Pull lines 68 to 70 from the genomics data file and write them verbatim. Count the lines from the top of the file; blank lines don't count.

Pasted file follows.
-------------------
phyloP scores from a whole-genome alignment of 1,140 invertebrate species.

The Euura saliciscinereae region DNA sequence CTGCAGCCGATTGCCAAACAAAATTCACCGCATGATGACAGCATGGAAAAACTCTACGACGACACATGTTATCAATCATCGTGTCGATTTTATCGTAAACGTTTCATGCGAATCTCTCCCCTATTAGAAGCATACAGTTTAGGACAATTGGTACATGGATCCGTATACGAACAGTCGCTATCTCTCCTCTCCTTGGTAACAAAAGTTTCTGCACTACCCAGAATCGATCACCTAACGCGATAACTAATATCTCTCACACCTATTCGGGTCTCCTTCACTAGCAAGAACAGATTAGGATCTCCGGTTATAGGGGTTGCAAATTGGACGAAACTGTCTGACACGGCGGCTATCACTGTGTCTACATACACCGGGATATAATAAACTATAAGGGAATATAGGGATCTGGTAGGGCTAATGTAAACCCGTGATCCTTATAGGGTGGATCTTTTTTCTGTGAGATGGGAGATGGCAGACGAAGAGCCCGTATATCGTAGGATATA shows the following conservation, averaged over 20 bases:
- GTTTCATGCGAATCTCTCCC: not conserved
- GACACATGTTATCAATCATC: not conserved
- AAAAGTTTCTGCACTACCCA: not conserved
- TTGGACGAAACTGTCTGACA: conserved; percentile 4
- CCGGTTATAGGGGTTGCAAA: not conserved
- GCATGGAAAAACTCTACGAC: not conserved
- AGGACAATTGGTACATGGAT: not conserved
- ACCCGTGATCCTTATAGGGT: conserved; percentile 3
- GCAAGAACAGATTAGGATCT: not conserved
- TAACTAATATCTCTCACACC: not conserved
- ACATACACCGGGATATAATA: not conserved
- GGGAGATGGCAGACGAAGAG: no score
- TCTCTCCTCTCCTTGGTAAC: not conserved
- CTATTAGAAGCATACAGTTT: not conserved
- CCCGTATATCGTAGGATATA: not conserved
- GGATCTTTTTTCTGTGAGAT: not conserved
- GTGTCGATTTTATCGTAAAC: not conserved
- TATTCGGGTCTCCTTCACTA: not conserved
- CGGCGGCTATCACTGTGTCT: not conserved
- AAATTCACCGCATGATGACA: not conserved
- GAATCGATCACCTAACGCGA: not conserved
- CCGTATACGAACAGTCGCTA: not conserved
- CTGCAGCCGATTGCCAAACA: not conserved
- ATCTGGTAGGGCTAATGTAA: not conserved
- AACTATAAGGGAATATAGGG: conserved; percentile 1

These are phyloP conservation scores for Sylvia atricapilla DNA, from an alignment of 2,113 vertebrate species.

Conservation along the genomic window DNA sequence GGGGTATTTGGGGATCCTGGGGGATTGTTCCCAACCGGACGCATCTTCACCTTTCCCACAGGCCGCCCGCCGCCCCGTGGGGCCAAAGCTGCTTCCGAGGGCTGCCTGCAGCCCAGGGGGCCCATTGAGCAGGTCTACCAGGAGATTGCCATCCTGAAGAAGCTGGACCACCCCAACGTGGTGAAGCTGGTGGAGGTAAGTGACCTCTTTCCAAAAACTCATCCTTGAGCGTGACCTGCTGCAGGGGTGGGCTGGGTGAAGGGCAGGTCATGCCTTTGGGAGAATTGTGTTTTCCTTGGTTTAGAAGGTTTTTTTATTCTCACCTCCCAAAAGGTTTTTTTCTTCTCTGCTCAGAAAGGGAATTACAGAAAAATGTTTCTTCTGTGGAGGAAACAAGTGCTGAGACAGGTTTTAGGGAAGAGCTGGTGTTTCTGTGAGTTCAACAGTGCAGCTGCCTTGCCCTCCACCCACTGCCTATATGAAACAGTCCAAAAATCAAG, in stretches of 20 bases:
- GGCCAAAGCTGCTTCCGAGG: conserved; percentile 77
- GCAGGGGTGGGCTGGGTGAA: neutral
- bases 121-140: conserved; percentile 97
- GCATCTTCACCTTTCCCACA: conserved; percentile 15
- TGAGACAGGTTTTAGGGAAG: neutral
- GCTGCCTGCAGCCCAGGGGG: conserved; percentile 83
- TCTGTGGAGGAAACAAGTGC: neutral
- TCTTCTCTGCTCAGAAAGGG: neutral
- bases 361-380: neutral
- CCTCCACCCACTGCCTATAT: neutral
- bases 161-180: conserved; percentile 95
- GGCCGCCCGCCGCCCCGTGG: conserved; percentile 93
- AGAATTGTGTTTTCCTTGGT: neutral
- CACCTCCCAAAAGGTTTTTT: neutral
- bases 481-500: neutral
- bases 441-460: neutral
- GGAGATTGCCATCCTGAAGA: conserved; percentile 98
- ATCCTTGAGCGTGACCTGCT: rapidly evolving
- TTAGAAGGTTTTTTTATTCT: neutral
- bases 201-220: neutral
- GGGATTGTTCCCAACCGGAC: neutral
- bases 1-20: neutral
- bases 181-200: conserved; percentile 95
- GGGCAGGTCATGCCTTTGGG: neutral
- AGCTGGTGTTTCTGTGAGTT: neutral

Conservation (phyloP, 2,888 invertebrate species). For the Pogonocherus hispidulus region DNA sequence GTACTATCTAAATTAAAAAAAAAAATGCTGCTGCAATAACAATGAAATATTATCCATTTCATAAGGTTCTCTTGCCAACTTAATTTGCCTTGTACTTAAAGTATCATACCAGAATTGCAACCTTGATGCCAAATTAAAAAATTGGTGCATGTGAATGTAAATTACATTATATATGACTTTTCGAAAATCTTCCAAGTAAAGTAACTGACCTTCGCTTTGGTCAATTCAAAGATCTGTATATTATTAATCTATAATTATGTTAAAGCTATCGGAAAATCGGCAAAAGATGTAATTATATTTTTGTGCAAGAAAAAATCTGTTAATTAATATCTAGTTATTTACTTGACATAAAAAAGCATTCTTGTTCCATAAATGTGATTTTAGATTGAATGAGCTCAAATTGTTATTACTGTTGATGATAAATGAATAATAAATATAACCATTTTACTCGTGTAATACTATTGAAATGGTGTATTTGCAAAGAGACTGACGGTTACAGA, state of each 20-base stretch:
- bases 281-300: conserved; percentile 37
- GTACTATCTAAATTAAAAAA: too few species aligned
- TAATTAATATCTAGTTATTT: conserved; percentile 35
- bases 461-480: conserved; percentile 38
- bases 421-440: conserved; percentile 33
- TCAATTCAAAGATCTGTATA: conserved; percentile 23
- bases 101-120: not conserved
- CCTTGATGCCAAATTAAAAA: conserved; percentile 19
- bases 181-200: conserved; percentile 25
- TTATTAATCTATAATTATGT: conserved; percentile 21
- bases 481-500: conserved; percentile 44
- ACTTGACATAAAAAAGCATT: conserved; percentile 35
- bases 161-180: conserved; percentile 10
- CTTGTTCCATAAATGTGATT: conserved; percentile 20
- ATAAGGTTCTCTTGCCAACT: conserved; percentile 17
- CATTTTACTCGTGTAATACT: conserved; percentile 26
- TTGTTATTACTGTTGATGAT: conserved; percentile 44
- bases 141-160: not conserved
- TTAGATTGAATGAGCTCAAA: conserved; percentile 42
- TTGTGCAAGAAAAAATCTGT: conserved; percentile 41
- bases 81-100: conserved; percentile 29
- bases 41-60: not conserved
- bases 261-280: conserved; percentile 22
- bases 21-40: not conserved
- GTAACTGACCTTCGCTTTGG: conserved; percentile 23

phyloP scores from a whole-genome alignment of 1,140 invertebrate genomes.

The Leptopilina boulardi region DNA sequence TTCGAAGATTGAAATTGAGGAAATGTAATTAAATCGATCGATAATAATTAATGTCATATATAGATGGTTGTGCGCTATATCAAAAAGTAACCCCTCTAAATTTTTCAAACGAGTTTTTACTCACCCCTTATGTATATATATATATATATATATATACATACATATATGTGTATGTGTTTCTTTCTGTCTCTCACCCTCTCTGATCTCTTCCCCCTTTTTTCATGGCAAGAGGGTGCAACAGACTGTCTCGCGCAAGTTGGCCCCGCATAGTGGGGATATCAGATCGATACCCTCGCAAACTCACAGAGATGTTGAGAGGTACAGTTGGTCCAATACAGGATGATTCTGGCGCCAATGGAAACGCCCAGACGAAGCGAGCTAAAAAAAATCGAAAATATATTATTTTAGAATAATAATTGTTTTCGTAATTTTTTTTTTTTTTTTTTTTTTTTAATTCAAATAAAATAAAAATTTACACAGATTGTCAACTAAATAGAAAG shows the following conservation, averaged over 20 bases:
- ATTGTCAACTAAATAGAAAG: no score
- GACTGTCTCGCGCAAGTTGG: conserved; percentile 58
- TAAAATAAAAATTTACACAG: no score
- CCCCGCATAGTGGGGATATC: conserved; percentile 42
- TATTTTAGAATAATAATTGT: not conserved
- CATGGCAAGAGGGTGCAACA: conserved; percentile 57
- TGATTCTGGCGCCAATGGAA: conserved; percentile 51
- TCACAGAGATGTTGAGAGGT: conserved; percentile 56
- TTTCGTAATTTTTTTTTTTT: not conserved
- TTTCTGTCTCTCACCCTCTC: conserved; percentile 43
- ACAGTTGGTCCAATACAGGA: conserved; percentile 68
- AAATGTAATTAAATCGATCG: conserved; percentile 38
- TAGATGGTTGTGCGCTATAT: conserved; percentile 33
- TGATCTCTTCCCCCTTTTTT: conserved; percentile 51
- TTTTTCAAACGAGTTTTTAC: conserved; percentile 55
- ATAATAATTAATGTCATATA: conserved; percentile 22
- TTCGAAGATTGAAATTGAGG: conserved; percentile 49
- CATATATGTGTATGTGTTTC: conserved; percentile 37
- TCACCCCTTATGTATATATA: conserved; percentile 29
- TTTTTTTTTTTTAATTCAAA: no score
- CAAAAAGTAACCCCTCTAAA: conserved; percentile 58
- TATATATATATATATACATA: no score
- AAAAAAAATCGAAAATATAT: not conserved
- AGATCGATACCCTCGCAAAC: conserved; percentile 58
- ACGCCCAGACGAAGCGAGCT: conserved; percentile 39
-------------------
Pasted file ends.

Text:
- bases 161-180: conserved; percentile 10
- CTTGTTCCATAAATGTGATT: conserved; percentile 20
- ATAAGGTTCTCTTGCCAACT: conserved; percentile 17